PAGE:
Saturday, February 26, 2011

i like the feelin' of wind in mah fuuur

It's time for a 2nd installment of Dr. Mallei's Advice Column, pertaining to Food and Relationships*. But mostly food. Except only this one doesn't have much to do with either of those things and mostly to do with cars. So, Dr. Mallei puts on his serious face, and does his best to reply.

Dear Doctor Mallei,

I hear that you are well trained in the art of knowledge and advice. I also hear that you have spent much time riding in cars of all shapes and sizes. I seek some answers...

What sort of car do you think is best to ride in, when you get to go out and about on weekends or even during the week? Where best do you like to sit? And how important is that 'movie-star head and tongue out the window in the wind' look to most dogs?

And lastly, what is the best/most comfortable car you've ever got to ride in?!

~ Anon. 



I don't know where you get your rumours from, but you may wish to check your sources before making assumptions. As Doctors, we're trained to research and confirm information- it doesn't seem like you have ever written a thesis* or similar, because I'd say that I have only ridden in a few cars in my life and, if you'd done your research, you may have been aware of this. Regardless, I shall do my best to answer your questions.

The best sort of car, in my opinion, has little to do with the make or model of the car itself, but what is inside the car. I'm not talking about motors, either. No, what makes a car particularly special are those extra touches- a no-spill water bowl, full to the brim. A comfortable bed. The sorts of gear that one would associate with a grand adventure, which serves to heighten ones anticipation. Ideally, the traveling area should be kept cool, for optimum sleeping, and it should be spacious, to allow one to stretch out and fully enjoy the sleep while on the road. It should have windows, to watch the world passing by, and so you know when you've arrived just be looking out. I'm fairly changeable when it comes to where I sit- mostly in the boot, to ensure nobody is sneaking up on us from behind. Occasionally on the back seats, which I take up entirely - 3 seats is barely enough for a dog. And, if we're stopped and everybody has left me to guard the car, I do this best from the driver's seat, where I'm in control, and can see anybody coming. Of course, I graciously give this up again when everybody returns.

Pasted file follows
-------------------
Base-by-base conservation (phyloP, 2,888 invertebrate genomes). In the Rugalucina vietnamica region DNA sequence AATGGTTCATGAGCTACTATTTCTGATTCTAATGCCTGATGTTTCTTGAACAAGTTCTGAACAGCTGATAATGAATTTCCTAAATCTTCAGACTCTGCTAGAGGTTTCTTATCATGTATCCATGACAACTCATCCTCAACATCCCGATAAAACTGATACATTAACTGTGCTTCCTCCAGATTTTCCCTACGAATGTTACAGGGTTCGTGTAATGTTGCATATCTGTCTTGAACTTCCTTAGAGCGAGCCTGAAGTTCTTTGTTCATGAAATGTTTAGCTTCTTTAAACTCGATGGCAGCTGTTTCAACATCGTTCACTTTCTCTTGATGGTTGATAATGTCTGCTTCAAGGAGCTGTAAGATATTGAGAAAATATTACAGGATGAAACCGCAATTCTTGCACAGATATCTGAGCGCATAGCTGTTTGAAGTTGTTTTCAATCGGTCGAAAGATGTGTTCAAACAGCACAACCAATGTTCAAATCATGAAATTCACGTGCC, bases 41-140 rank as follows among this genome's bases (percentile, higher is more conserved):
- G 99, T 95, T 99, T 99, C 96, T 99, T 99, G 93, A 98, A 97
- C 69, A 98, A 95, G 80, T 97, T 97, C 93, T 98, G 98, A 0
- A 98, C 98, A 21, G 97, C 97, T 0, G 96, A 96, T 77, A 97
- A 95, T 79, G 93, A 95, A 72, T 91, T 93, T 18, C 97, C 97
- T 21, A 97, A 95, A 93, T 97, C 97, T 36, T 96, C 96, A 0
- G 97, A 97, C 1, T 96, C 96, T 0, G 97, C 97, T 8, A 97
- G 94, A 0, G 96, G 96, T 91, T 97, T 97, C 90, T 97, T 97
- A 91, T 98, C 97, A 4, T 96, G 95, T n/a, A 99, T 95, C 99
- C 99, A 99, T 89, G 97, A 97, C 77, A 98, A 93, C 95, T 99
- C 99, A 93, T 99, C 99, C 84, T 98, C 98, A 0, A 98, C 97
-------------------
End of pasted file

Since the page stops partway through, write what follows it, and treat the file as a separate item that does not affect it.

The head-and-tongue-out-window phenomenon is one that has long been studied by many academics, and unfortunately they have come to no solid conclusion pertaining to its import. I can only offer my own personal experience which is this; occasionally, at low speeds, it's pleasurable to place ones snout out the window to experience the scents of the world. However, I would fear that if my whole head were to be out the window, I would get bugs and grime in my eyes and fur - not what I would call an enjoyable experience. But I suppose it depends on the dog - some like this kind of thing, they wear it as a badge of honor, if you will. I, personally, don't need to give Reya any more excuses to lick my fur than is necessary.
As for the best, or most comfortable car, I did enjoy traveling in the Subaru Forester, but only because the space I had in the back was large, and if the back-seats were folded down, I could easily lick the driver on the ear.
Hope this answered your question today, anon. Thanks for writing in.

Dr. Mallei.

 The back of the Forester, set up for an agility trial with gazebo & tent blocking the windows, for extra shade. I think it was about 37 degrees that day. 

*This was a bit of a joke for Nic, since he has actually written a dissertation. 


  1. Stumbled onto your blog from Alyssa's blog - an advice column from your dog?? that I have to read!

    I do love how your dog does not shy away from intellectual pursuits. I'm afraid mine wouldn't be able to stop bouncing off the walls long enough...